04:45
 Today's investing mantra
"You're dealing with a lot of silly people in the marketplace; it's like a great big casino and everyone else is boozing. If you can stick with Pepsi, you should be O.K." - Warren Buffett .

Publisher's Note: Vivek Kaul, the India Editor of the Daily Reckoning, just made a bold call - Real Estate priced are headed for a fall. Well, if you are someone who is looking to buy real estate, or is just interested in the space, I recommend you read Vivek's detailed views in his just published report "The (In)Complete Guide To Real Estate". To claim your copy of this Free Report, please click here...

This edition of The 5 Minute WrapUp is authored by Rahul Shah (Research Analyst) and Richa Agarwal (Research Analyst).

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Equitymaster requests your view! Post a comment on "Markets are crashing. Here's what you should do". Click here!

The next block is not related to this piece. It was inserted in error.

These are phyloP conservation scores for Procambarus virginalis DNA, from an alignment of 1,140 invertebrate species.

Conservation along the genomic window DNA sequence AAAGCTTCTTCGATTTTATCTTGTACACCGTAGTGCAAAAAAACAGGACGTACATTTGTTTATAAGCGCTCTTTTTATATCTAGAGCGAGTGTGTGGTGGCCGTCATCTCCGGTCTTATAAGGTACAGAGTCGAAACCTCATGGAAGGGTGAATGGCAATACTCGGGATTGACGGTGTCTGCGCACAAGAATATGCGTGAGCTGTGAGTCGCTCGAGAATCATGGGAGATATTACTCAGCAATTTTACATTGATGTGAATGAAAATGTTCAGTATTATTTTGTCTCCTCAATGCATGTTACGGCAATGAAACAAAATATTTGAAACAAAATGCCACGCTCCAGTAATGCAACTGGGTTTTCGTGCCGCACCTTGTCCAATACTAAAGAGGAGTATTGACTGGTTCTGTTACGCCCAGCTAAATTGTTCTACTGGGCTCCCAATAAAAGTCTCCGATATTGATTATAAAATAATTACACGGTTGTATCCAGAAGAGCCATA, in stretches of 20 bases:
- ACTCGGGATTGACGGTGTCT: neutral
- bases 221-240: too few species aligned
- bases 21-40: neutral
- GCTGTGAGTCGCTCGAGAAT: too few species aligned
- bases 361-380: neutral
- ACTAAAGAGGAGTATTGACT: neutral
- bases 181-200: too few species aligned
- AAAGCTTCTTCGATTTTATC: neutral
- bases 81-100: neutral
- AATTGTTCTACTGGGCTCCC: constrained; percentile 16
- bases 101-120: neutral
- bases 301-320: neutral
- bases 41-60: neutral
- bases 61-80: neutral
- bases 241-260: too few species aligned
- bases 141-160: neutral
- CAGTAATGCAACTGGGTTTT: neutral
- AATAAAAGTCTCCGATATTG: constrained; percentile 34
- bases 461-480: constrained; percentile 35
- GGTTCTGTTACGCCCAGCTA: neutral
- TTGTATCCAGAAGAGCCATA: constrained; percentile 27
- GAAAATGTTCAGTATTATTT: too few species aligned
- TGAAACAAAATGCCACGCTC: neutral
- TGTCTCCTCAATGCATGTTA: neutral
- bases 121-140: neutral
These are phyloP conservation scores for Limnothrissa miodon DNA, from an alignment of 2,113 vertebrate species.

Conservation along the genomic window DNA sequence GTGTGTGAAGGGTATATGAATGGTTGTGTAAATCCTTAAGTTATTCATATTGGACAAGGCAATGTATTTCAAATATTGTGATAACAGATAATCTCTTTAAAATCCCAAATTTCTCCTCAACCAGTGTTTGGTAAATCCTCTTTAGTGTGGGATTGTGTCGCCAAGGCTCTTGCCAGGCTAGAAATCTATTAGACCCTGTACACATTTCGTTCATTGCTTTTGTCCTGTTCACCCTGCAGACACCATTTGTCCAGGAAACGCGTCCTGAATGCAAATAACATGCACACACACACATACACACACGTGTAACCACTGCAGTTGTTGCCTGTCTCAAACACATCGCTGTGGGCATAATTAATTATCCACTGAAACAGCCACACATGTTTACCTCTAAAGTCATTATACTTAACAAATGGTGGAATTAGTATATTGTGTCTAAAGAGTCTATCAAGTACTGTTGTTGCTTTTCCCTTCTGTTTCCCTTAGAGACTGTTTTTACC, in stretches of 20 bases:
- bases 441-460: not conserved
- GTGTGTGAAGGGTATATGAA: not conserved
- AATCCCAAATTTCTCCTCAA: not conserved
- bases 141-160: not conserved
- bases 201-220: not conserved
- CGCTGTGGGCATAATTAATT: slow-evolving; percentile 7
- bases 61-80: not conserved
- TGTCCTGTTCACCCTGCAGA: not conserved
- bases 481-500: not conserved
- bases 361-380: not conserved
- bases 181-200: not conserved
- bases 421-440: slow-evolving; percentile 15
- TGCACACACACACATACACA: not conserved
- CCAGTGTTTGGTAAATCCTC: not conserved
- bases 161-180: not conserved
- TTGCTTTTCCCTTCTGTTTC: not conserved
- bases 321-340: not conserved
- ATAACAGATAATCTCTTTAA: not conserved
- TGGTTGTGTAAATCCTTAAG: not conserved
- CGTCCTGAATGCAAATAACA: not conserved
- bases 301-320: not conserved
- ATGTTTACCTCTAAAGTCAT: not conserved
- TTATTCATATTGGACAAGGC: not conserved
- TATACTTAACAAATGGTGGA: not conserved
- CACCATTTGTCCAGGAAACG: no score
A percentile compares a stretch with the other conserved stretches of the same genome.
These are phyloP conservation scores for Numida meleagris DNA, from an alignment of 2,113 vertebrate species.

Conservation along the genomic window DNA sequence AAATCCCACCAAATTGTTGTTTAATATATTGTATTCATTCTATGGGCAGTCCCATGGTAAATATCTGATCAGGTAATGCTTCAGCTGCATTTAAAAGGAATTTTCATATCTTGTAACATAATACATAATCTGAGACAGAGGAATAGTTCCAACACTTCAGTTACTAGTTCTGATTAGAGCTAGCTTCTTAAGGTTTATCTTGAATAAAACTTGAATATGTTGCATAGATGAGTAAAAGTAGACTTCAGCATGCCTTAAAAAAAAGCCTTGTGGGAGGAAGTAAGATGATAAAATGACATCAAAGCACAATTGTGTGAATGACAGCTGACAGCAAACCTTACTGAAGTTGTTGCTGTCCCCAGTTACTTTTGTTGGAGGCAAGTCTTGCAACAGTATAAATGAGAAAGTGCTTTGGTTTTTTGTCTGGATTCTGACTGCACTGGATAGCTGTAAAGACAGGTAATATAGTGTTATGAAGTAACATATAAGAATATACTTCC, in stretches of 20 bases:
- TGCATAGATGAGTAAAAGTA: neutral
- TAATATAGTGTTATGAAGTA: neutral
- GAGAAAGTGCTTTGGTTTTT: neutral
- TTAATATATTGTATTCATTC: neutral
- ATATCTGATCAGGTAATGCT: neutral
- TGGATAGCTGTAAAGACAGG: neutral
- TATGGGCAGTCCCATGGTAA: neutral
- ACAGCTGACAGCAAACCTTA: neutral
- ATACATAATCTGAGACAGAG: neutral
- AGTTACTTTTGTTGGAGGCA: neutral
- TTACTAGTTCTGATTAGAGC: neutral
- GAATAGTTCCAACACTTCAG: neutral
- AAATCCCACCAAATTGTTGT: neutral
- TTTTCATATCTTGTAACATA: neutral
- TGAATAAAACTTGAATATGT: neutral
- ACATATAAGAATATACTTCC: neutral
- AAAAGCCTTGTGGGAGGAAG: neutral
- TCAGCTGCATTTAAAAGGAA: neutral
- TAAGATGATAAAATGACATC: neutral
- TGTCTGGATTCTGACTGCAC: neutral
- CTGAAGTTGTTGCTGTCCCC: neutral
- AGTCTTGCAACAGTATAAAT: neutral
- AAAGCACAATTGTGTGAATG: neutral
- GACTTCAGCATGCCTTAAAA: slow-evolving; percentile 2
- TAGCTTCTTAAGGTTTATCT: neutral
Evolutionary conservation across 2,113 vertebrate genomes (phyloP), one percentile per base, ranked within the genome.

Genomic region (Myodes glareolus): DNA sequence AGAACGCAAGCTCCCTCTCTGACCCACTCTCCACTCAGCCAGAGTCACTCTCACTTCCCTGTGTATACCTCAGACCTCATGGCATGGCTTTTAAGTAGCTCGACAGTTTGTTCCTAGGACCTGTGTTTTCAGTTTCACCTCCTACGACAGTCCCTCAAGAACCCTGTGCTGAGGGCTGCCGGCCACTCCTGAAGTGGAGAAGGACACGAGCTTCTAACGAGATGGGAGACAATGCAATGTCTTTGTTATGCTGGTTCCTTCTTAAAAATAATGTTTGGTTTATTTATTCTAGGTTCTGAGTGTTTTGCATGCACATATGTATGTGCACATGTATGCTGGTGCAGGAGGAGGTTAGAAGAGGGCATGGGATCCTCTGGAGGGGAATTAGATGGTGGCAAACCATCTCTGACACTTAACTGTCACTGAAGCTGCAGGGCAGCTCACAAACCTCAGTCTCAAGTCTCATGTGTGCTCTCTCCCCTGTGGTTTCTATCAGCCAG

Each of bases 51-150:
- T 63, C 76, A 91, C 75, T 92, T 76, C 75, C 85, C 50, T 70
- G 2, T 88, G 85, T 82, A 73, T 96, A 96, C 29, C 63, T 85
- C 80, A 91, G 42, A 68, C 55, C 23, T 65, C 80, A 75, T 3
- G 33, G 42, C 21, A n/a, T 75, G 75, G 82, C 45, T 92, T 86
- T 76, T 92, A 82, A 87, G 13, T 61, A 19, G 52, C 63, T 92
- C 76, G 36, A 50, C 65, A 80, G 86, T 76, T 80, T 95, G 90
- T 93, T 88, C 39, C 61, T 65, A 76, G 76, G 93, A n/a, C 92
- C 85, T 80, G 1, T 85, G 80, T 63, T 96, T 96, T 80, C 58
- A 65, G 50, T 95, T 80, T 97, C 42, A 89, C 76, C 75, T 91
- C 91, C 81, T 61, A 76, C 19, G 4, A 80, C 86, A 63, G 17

2 Responses to "Markets are crashing. Here's what you should do"

Shamal Parab

Aug 24, 2015

I believe that the long term story of India and China are still intact. It is the domestic purchasing power which will rule the economy as what had happened in USA. I fully agree with you that one should be greedy when others are fearful. I learned my lessons during 2009 crash. However, personal emotions and control over our patience is a key factor. Nobody knows where the market will move next and which news will remain for how long. Past trends states that the 'bottom' will not stay for long and the 'top' will always move ahead over the period.

Like (1)

Kannan

Aug 24, 2015

Is it wise to sell at current rates which ever in profit and buy at lower rate if we feel the market go further down.

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  1. Buy recommendation: This means that the investor could consider buying the concerned stock at current market price keeping in mind the tenure and objective of the recommendation service.